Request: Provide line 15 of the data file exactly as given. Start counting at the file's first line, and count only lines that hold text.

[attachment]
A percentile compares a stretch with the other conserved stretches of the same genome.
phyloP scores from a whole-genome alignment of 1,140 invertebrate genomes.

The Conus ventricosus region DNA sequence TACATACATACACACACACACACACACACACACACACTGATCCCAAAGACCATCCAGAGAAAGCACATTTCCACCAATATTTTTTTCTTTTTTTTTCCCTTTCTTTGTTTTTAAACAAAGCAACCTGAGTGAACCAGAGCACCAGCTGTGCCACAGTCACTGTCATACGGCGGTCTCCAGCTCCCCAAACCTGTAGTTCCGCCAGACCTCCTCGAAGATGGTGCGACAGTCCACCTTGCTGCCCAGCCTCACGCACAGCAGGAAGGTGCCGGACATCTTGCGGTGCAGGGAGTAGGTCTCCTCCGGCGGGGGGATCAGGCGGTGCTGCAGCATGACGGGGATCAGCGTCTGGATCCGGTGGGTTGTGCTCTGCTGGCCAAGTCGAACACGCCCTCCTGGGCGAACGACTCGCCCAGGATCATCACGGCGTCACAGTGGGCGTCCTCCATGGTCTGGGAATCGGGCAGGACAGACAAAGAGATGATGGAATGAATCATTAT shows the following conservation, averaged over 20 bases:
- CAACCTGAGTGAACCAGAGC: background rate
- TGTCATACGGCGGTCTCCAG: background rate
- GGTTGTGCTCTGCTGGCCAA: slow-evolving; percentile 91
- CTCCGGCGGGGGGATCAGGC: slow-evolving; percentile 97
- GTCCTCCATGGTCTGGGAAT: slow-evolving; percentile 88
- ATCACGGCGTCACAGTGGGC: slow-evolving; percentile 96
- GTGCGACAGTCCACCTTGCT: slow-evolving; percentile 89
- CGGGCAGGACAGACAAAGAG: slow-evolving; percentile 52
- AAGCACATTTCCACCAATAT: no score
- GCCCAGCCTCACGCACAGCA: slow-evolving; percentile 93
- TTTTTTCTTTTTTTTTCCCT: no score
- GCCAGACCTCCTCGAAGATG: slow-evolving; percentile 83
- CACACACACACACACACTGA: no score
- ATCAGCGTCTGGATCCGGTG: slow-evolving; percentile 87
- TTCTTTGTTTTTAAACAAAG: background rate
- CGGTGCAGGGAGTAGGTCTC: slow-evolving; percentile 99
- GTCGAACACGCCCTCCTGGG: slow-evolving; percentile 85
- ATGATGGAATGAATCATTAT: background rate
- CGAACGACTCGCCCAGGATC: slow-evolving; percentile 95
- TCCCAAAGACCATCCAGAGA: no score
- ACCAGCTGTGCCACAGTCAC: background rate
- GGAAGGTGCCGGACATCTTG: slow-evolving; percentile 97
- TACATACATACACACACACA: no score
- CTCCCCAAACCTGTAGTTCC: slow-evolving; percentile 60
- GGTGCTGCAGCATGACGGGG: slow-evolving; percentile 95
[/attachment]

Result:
- GCCAGACCTCCTCGAAGATG: slow-evolving; percentile 83